LOS ANGELES — Utah and Colorado officially joined the Pacific 12 Conference in July, but Kyle Whittingham, Utah's football coach, predicts more schools will soon follow.
"It's inevitable that there are going to be four super-conferences in Division I football with 16, maybe even 18 teams in each conference," he said Tuesday during the weekly Pac-12 football coaches' conference call.
"I'm not saying I'm in favor or against. I just think that's where it's headed, and I don't see any way around that. I also see a playoff system being implemented once those super-conferences are in place."
Whittingham said he has no insider information, that it's just an opinion he has held for years that has been accelerated recently.
The driving force behind it all? "Money," he said, laughing.
Comments from Oklahoma President David Boren on Saturday sounded as though the Sooners were already Pac-12 bound. And Monday, Sooners Coach Bob Stoops said super conferences are where everything is headed.
"He could be right," Stanford Coach David Shaw said. "There are a lot of financial advantages. The way the world is nowadays, not everything needs to be so regional that we need to be in close proximity to each other to be in a conference. That's been proven in the last few years."
GETTING CHIPPY: Oregon Coach Chip Kelly provided only short answers to the seven questions he fielded during a session that lasted all of two minutes (Whittingham's session was nearly 20 minutes).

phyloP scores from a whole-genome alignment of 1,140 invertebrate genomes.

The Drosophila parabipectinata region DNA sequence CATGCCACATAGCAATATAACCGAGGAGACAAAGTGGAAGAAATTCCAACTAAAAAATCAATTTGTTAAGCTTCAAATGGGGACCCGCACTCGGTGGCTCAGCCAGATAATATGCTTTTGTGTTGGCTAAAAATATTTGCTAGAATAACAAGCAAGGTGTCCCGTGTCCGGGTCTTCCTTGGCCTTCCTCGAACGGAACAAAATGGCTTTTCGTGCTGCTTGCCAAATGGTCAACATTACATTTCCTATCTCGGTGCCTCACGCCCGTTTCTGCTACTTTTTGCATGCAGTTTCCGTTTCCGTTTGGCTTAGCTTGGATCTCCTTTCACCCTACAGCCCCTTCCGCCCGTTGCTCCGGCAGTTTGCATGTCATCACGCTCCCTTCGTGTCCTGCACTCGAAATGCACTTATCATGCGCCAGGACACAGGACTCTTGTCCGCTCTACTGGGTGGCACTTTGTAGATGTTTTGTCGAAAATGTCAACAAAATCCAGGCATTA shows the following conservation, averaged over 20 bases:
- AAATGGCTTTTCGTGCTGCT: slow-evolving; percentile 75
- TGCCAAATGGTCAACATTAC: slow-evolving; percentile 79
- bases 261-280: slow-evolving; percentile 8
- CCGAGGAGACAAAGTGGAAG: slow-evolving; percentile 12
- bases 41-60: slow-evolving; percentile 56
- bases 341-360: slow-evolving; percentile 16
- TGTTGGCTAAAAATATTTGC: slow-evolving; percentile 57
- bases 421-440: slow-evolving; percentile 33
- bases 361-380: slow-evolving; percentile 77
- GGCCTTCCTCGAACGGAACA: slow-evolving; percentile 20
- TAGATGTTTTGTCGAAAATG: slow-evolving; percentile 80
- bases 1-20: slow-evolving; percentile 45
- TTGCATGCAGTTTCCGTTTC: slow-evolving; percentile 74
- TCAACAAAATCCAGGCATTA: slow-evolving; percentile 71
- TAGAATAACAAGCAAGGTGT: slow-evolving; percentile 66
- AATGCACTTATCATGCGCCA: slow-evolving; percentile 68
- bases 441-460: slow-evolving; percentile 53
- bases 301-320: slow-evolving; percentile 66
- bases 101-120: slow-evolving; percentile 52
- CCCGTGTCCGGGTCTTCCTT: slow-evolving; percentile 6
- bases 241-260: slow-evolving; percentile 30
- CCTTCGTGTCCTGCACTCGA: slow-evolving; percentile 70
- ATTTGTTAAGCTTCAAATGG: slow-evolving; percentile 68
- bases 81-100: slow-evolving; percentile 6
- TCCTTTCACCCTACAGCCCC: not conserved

Could have been that he didn't like the subject matter.
The questions Kelly faced focused on the Ducks' inability to beat a Southeastern Conference team, or four of the last five top-20 teams they've faced from outside the Pac-12.
In those losses — to Boise State, Ohio State, Auburn and, on Saturday, to Louisiana State — the Ducks averaged 18 points — 27 less than in their other 23 games during the same span.
"They have talented players; they're well-coached," Kelly said. "Sometimes the other team should deserve some credit."
LOOKING ... UNIQUE!: In the late 1960s, when Dennis Erickson was Montana State's quarterback, uniforms were pretty uniform.
Looking back, the Arizona State coach said the biggest cosmetic change his team made then was switching from a single-bar facemask to a double-bar, and some players still played without one at all. "That's when guys were guys," Erickson quipped.
Today's era of countless uniform combinations — which can go horribly wrong, as Maryland showcased Monday — has forced teams to adjust.
As such, Arizona State will debut its new all-black uniforms and helmets Friday at home against Missouri.
Erickson called the current culture "unbelievable" and credited (blamed?) Oregon for starting the movement that has affected how teams recruit.
"The young person nowadays notices those things and they're important to those guys," Erickson said, "so that's why we're doing it."
OLD HAND RETURNS: Washington State's new quarterback is really its old quarterback.
Marshall Lobbestael started for the Cougars in 2008 and the first three games of 2009. Now a fifth-year senior, he'll be back under center as the starter, replacing Jeff Tuel, who sustained a fractured collarbone during a season-opening victory over Idaho State.
Tuel could be out two months, Washington State Coach Paul Wulff said.